Dezeen Magazine

Transhumance III exhibition in Turkey

Works from "nomadic design residency" showcased in Turkish caves

The Transhumances III exhibition will see designers Andres Monnier, Morghen Studio, Elsa Foulon and Laura Pasquino present a selection of works they created in ancient cave dwellings in Cappadocia, Turkey.

The works on show, from a chandelier made out of a tree to candleholders crafted from local stone, will be showcased in a series of caves where the designers undertook their residency.

Organised by design gallery Philia, formerly known as Galerie Philia, the residency encouraged the designers to craft works inspired by the UNESCO World Heritage site in collaboration with local artisans.

Designers in Cappadocia
Philia director Ygaël Attali and gallery director Lesli Jebahar were joined by Andres Monnier, Morghen Studio, Laura Pasquino and Elsa Foulon in Turkey

Titled Transhumances III, the residency took place across 10 days in November, and was the third in a series organised by Philia that takes designers to destinations with a rich craft heritage.

"I've loved Cappadocia for a long time – it's really a region of pottery and ceramics," said Ygaël Attali, director and co-founder of Philia.

He chose the Taşkonaklar hotel in Uçhisar as the location, which operates a series of studios for artist residencies within ancient caves carved into the cliffside.

Stone pieces by Andres Monnier
Andres Monnier's works were made with local stonemasons

Mexican designer Monnier, known for his monumental candle holders and fire pits crafted from slabs of raw stone, worked in collaboration with local stonemasons in Cappadocia.

He made new sculptural candle holders from red onyx offcuts quarried in the region, alongside a travertine side table and black stone candelabra.

Monnier's works took inspiration from the surrounding landscape, including the unique vertical rock formations known as "fairy chimneys", and one of the mountains he passed regularly during his residency. "Cappadocia has beautiful, beautiful stones," he said.

Installed in the dark caves and topped with burning candles and incense, Monnier's works – with titles including Spiritus and Laberinto – were designed to have a ritualistic presence.

Red ceramic vases
Laura Pasquino designed spherical vases in terracotta hues

Ceramic designers Pasquino and Foulon crafted vessels and sculptural lighting respectively. As such, they both engaged in the pottery traditions of the region, working with a local potter and regional clay to translate Cappadocia's craft techniques into their own works.

Named Landforms of the Red River, Pasquino's large, spherical, hand-built vases in warm terracotta hues were made using red clay and crushed stones from a local river.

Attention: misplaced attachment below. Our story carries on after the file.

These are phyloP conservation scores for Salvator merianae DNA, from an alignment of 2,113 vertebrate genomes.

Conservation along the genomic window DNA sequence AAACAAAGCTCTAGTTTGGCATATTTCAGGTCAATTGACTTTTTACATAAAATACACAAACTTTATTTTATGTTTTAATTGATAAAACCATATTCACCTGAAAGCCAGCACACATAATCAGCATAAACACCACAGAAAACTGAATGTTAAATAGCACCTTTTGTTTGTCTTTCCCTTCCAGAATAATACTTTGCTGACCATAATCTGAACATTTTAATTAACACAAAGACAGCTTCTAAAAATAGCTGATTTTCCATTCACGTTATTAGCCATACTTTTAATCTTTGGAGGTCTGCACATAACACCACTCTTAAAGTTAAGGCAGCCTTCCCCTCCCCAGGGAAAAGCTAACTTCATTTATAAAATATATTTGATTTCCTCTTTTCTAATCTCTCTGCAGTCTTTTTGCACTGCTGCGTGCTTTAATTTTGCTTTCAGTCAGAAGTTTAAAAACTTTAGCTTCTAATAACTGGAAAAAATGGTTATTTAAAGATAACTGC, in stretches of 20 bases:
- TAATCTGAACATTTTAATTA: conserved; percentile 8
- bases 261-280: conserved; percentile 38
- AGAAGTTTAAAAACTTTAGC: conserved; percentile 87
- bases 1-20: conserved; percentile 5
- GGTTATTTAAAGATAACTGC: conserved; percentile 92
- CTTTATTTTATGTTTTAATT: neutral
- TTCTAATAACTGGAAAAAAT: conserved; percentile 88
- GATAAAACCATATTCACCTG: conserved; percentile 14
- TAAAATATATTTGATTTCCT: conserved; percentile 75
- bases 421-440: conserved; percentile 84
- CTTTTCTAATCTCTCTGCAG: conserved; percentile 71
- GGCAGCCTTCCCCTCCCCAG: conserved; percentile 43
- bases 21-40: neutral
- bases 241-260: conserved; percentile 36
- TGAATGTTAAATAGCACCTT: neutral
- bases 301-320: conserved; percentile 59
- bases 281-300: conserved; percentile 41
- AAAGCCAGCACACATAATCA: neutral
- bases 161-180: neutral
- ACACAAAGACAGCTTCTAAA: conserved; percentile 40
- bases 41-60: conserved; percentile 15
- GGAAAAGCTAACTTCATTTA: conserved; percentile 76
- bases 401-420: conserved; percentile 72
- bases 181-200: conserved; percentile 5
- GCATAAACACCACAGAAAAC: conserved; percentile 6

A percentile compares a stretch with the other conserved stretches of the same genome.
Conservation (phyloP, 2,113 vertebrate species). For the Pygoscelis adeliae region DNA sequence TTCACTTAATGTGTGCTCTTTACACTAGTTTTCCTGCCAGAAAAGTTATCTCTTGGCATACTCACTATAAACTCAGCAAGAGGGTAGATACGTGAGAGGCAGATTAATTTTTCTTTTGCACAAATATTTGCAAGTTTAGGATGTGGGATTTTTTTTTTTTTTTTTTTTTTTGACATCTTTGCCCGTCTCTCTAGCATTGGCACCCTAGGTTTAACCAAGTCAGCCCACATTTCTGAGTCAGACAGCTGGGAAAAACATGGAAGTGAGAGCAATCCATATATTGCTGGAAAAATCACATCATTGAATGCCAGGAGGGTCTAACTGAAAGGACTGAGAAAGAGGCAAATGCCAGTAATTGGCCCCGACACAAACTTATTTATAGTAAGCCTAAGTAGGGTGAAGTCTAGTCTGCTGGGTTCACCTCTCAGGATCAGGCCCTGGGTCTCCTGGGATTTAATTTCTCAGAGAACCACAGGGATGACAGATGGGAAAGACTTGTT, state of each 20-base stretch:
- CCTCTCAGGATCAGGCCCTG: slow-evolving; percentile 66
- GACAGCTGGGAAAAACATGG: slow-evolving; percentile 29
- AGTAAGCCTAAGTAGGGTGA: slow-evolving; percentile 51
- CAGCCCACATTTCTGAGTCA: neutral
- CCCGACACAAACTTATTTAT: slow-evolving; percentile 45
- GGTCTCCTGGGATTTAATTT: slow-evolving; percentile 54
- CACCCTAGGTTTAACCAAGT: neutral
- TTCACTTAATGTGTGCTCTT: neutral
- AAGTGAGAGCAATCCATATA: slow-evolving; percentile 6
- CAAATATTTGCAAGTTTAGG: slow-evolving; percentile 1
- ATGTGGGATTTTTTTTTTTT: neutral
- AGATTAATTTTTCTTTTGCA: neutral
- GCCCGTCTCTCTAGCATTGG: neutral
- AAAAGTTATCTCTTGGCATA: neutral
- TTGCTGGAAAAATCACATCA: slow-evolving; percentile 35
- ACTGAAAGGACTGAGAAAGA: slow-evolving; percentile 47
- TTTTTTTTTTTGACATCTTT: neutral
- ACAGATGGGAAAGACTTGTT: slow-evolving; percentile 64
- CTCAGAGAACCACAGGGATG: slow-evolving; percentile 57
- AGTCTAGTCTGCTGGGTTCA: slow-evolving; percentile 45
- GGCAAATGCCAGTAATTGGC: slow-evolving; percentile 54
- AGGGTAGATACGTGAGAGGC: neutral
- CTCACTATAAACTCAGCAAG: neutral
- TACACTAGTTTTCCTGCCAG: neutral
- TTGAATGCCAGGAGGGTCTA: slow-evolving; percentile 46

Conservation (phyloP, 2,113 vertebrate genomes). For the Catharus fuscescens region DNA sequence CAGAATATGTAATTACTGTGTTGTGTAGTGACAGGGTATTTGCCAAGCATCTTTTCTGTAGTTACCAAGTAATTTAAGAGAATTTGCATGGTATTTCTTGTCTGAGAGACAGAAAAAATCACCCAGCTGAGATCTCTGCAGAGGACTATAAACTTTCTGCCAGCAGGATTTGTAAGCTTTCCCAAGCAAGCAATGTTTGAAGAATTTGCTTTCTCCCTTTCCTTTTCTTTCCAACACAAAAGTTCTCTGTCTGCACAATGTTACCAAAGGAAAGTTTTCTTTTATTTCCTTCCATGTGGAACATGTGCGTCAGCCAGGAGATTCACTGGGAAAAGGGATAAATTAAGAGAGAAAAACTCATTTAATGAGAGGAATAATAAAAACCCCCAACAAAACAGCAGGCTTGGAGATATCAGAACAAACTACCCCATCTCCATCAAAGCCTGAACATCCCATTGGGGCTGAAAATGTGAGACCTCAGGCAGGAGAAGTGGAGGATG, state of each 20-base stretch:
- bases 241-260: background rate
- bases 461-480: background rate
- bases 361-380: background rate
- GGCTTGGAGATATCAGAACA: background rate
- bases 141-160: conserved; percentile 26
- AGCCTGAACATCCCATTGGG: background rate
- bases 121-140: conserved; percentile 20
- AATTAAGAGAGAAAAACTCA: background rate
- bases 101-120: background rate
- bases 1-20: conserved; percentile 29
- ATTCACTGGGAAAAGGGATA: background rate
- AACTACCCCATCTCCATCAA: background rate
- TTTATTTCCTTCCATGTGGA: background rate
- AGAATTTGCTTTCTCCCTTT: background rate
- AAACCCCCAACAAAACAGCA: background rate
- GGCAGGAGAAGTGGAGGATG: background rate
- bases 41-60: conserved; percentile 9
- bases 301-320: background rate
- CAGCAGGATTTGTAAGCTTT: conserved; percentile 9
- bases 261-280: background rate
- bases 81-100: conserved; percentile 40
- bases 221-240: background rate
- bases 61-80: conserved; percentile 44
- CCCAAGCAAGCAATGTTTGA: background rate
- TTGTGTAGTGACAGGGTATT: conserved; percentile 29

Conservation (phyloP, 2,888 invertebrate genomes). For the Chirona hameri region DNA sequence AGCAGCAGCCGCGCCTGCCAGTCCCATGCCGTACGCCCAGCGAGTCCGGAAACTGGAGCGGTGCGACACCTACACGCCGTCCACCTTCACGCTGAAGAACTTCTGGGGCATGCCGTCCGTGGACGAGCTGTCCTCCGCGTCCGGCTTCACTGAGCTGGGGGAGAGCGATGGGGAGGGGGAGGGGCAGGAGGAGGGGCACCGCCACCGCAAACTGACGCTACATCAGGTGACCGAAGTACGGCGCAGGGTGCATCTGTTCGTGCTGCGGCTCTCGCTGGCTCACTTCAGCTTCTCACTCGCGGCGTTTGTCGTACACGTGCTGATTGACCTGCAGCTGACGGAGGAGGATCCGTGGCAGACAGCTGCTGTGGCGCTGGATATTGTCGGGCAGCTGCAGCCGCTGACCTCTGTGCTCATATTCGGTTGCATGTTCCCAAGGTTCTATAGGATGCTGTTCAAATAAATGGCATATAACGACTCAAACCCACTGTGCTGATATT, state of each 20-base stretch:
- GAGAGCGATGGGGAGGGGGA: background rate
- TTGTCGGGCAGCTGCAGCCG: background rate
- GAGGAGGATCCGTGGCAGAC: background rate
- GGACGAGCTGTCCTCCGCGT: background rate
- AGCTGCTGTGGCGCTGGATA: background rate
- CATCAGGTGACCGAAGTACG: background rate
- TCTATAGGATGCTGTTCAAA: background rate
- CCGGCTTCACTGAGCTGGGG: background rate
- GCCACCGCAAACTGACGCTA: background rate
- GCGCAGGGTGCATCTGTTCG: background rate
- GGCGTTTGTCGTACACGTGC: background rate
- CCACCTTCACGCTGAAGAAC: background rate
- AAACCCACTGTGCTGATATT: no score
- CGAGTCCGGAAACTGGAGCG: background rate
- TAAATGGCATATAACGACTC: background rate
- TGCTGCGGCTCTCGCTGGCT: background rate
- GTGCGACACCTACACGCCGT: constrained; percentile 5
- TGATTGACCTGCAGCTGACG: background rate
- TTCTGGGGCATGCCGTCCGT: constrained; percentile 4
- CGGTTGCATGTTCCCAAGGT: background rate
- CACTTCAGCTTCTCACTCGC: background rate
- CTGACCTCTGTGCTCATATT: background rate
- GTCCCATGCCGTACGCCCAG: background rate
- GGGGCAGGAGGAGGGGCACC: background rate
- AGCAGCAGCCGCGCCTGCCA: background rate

"I'm really into textures," Pasquino said, adding that she wanted the surface of her vessels to be rough, recalling both the river bed and the roughly hewn stone walls of the caves she undertook her residency in.

The Dutch designer researched the techniques and tools of local potters to learn from and apply in her work. She had never worked with terracotta before – preferring porcelain and stoneware – but since her residency, she has grown to appreciate the "powerful" effect of the material, she said.

Table lamp shaped like a pebble
White clay was used to shape Elsa Foulon's table lamps

Foulon worked with a local white clay to create a series of pebble-like table lamps, named Troglodyte Glows, that emit a warm glow from within.

The French designer was drawn to the way that light in Cappadocia "changes constantly" and impacts the colours and details of the landscape, as well as the unique quality of sunlight spilling into caves. She added a yellow underglaze in her lights to create the effect of a golden glow.

Both Foulon and Pasquino helped another of the residency's designers, Rodolfo Viola of Milan-based Morghen Studio, to work with ceramic for the first time.

The Milan-based studio creates statement sculptural lighting, mostly using brass. But to make a large-scale lighting piece in 10 days, Viola had to use a different material.

"I wanted to make a chandelier but didn't know how to go big in only a few days," he told Dezeen. "I thought it would be nice to source something from nature."

Chandelier made from tree branch
Rodolfo Viola made a chandelier from charred wood and ceramic "petals"

He found a tree on a local walk, charred it, and added fired ceramic "petals" covered in black ink around LED lights on its branches, attached with twine.

After creating the dramatic black chandelier in one of the caves, he installed it by hanging the tree upside-down from the cave ceiling; there, it appears almost like exposed subterranean roots.

"Having just a week to come up with something is a perfect exercise for designers," Viola said. "You don't have time to overthink. I had to learn a new material in a few days."

Sculptural stone table
Monnier also designed a travertine side table for the exhibition

Together, the collection of objects are both made from and presented in the unique landscape of Cappadocia. Exhibiting them locally was vital for Attali, who wanted to avoid the carbon-heavy shipping so prevalent in the collectible design market.

Instead of importing materials and exporting works, the designers on the nomadic residency work with local materials, exhibit locally, and sell locally. "It shows that we can do things differently," said Attali.

The photography is courtesy of Maison Mouton Noir and Philia.

Transhumances III will run from 15 February to 16 March 2024 at A.R.C Taskonaklar. See Dezeen Events Guide for an up-to-date list of architecture and design events taking place around the world.

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Transhumances III exhibition
Transhumances III exhibition
Transhumances III exhibition
Transhumances III exhibition
Transhumances III exhibition
Transhumances III exhibition
Transhumances III exhibition